|US7410627 *||25 janv. 2006||12 août 2008||American Soda, Llp||Sodium carbonate and sodium bicarbonate production|
|US7611208||17 août 2005||3 nov. 2009||Sesqui Mining, Llc||Methods for constructing underground borehole configurations and related solution mining methods|
|US7638109 *||18 déc. 2006||29 déc. 2009||Fmc Corporation||Production of sodium sesquicarbonate and sodium carbonate monohydrate|
|US7644993||22 mars 2007||12 janv. 2010||Exxonmobil Upstream Research Company||In situ co-development of oil shale with mineral recovery|
|US7735935||1 juin 2007||15 juin 2010||Shell Oil Company||In situ thermal processing of an oil shale formation containing carbonate minerals|
|US7857396||13 déc. 2008||28 déc. 2010||Pinnacle Potash International, Ltd.||Method and system for solution mining|
|US7942203||4 janv. 2010||17 mai 2011||Shell Oil Company||Thermal processes for subsurface formations|
|US8057765||24 sept. 2009||15 nov. 2011||Sesqui Mining, Llc||Methods for constructing underground borehole configurations and related solution mining methods|
|US8082995||14 nov. 2008||27 déc. 2011||Exxonmobil Upstream Research Company||Optimization of untreated oil shale geometry to control subsidence|
|US8087460||7 mars 2008||3 janv. 2012||Exxonmobil Upstream Research Company||Granular electrical connections for in situ formation heating|
|US8104537||15 déc. 2009||31 janv. 2012||Exxonmobil Upstream Research Company||Method of developing subsurface freeze zone|
|US8122955||18 avr. 2008||28 févr. 2012||Exxonmobil Upstream Research Company||Downhole burners for in situ conversion of organic-rich rock formations|
|US8146664||21 mai 2008||3 avr. 2012||Exxonmobil Upstream Research Company||Utilization of low BTU gas generated during in situ heating of organic-rich rock|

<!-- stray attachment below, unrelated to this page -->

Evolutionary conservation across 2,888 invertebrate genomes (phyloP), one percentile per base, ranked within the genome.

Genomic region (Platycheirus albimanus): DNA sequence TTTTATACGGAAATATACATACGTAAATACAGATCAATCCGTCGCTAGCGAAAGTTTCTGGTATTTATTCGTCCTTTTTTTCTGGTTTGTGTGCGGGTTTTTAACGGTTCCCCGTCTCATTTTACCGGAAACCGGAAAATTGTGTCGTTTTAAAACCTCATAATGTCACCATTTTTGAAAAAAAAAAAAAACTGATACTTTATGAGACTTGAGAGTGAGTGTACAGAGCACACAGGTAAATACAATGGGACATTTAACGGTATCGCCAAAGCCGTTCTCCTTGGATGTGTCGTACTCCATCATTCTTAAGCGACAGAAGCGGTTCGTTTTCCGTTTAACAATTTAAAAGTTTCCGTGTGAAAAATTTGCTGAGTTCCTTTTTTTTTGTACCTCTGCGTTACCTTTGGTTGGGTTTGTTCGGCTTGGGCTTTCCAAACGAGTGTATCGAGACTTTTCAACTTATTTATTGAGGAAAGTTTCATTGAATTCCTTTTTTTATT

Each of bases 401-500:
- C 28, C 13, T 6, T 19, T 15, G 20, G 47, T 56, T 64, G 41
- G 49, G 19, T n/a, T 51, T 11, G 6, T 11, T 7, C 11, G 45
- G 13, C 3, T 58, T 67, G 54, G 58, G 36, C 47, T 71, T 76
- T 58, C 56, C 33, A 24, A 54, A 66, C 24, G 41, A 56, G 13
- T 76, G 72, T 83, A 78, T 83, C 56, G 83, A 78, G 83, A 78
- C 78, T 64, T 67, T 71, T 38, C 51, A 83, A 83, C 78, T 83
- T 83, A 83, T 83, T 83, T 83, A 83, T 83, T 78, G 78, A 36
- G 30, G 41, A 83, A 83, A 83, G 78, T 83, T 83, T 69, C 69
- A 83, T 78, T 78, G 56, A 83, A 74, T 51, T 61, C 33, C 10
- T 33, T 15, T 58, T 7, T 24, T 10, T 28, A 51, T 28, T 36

|US8151877||18 avr. 2008||10 avr. 2012||Exxonmobil Upstream Research Company||Downhole burner wells for in situ conversion of organic-rich rock formations|
|US8151884||10 oct. 2007||10 avr. 2012||Exxonmobil Upstream Research Company||Combined development of oil shale by in situ heating with a deeper hydrocarbon resource|
|US8200072||24 oct. 2003||12 juin 2012||Shell Oil Company||Temperature limited heaters for heating subsurface formations or wellbores|
|US8205674||24 juil. 2007||26 juin 2012||Mountain West Energy Inc.||Apparatus, system, and method for in-situ extraction of hydrocarbons|
|US8224163||24 oct. 2003||17 juil. 2012||Shell Oil Company||Variable frequency temperature limited heaters|
|US8224164||24 oct. 2003||17 juil. 2012||Shell Oil Company||Insulated conductor temperature limited heaters|
|US8230927||16 mai 2011||31 juil. 2012||Shell Oil Company||Methods and systems for producing fluid from an in situ conversion process|
|US8230929||17 mars 2009||31 juil. 2012||Exxonmobil Upstream Research Company||Methods of producing hydrocarbons for substantially constant composition gas generation|
|US8238730||24 oct. 2003||7 août 2012||Shell Oil Company||High voltage temperature limited heaters|
|US8240774||13 oct. 2008||14 août 2012||Shell Oil Company||Solution mining and in situ treatment of nahcolite beds|
|US8540020||21 avr. 2010||24 sept. 2013||Exxonmobil Upstream Research Company||Converting organic matter from a subterranean formation into producible hydrocarbons by controlling production operations based on availability of one or more production resources|
|US8551429||6 nov. 2012||8 oct. 2013||Intercontinental Potash Corp. (Usa)||Methods of processing polyhalite ore, methods of producing potassium sulfate, and related systems|
|US8579031||17 mai 2011||12 nov. 2013||Shell Oil Company||Thermal processes for subsurface formations|
|US8596355||10 déc. 2010||3 déc. 2013||Exxonmobil Upstream Research Company||Optimized well spacing for in situ shale oil development|